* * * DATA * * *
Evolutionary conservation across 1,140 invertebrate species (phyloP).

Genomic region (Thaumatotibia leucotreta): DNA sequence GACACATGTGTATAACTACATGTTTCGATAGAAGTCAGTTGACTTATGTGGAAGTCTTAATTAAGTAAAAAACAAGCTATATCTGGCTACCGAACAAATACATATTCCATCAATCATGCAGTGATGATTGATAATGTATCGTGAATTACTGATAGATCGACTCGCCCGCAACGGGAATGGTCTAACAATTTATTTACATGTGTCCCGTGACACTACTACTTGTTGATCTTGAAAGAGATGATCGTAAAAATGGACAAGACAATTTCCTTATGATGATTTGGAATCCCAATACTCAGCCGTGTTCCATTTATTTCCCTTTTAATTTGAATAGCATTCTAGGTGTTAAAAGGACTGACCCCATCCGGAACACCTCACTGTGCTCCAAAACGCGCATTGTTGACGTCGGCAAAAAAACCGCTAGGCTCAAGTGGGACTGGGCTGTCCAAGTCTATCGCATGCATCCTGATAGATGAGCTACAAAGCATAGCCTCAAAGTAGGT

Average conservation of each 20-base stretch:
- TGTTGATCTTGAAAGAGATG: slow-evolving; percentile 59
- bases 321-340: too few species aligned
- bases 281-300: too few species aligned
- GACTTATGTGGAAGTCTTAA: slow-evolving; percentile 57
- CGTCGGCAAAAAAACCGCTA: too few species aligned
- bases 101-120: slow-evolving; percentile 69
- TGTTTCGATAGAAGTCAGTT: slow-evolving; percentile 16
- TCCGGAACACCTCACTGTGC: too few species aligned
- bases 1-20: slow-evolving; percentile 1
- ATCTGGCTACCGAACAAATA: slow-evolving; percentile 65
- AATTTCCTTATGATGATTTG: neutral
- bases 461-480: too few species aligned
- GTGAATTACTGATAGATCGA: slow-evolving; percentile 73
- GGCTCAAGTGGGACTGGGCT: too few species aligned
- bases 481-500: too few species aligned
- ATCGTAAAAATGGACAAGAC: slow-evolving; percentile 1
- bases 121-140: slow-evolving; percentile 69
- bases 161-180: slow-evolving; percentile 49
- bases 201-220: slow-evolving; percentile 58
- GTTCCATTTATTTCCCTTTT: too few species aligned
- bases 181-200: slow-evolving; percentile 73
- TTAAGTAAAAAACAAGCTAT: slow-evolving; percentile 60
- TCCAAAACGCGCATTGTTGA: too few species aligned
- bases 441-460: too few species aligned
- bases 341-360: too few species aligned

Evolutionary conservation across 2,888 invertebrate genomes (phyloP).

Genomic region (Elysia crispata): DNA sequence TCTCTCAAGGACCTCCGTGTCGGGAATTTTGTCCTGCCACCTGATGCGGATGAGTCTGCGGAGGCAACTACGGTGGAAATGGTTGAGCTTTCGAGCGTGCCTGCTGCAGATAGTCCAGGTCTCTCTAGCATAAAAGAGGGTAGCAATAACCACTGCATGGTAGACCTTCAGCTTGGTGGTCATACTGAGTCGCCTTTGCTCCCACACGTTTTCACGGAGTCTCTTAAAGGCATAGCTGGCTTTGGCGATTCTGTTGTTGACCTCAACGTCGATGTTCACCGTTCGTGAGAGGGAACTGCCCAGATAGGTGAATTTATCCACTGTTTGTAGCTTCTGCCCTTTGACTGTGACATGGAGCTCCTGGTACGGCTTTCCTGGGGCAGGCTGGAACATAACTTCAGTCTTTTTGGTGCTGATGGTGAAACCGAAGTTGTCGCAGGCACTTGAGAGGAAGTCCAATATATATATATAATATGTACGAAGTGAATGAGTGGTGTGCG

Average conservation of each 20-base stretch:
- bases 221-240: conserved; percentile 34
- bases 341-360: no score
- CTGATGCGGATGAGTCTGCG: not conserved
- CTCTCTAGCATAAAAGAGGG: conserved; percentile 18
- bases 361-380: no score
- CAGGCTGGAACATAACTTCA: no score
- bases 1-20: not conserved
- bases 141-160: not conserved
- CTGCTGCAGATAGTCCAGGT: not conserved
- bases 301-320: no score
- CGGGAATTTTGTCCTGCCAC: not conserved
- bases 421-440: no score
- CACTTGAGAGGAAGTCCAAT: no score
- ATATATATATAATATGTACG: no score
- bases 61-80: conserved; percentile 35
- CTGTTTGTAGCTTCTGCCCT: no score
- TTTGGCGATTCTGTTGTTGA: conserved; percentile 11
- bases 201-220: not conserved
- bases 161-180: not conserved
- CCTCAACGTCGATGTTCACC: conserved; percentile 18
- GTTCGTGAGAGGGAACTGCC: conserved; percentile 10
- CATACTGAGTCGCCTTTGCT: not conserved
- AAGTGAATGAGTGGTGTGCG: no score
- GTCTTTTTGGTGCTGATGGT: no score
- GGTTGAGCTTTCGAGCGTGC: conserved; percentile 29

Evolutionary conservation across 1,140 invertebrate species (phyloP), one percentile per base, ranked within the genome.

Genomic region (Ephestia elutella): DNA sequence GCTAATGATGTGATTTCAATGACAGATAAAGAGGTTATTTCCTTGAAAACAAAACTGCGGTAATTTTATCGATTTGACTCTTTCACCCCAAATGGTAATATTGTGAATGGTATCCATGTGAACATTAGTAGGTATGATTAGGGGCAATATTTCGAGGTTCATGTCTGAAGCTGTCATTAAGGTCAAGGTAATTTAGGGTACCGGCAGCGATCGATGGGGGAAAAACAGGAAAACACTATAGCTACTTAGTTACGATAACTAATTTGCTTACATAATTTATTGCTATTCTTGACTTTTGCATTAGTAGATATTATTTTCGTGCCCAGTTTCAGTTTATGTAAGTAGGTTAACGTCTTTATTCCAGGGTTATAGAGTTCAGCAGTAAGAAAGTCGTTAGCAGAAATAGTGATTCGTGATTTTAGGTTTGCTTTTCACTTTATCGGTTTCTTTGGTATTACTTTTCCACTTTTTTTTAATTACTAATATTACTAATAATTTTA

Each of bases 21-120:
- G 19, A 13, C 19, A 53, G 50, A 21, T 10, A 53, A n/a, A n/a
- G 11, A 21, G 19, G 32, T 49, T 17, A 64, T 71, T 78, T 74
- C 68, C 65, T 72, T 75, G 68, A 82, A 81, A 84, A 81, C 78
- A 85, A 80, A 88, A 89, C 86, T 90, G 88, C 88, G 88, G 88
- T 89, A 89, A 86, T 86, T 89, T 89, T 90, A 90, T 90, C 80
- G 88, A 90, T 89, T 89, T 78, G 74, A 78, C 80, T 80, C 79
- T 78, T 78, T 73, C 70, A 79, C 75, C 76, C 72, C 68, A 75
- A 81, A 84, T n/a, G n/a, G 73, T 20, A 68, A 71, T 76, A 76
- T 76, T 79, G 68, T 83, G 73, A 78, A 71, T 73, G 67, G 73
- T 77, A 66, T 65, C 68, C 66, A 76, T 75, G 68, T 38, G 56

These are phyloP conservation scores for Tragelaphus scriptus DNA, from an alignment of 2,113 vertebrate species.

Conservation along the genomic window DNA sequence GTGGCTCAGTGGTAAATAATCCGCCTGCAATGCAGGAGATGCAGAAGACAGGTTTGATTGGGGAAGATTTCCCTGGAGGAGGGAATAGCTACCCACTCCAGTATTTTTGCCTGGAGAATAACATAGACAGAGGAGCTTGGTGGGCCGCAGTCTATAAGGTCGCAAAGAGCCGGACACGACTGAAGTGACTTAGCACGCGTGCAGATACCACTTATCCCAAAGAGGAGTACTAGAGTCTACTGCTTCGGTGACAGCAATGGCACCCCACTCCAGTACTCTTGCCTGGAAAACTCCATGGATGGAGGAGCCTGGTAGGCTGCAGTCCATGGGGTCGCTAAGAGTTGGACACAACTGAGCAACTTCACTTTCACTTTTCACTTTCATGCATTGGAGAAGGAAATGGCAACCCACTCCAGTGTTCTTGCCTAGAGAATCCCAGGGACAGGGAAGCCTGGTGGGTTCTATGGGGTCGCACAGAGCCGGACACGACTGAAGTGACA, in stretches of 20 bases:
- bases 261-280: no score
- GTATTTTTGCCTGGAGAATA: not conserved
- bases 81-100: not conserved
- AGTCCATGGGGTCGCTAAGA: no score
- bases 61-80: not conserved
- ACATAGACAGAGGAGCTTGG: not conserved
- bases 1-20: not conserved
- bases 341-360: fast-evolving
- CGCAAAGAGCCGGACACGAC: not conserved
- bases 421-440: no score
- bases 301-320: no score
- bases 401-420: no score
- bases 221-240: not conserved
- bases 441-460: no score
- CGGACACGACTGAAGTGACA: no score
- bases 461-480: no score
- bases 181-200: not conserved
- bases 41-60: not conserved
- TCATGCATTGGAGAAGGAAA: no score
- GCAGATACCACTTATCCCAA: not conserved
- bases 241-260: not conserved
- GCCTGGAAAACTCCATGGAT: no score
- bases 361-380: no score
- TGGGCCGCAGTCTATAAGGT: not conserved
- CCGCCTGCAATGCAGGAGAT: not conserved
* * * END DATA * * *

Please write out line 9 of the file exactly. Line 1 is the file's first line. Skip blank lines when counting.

- bases 101-120: slow-evolving; percentile 69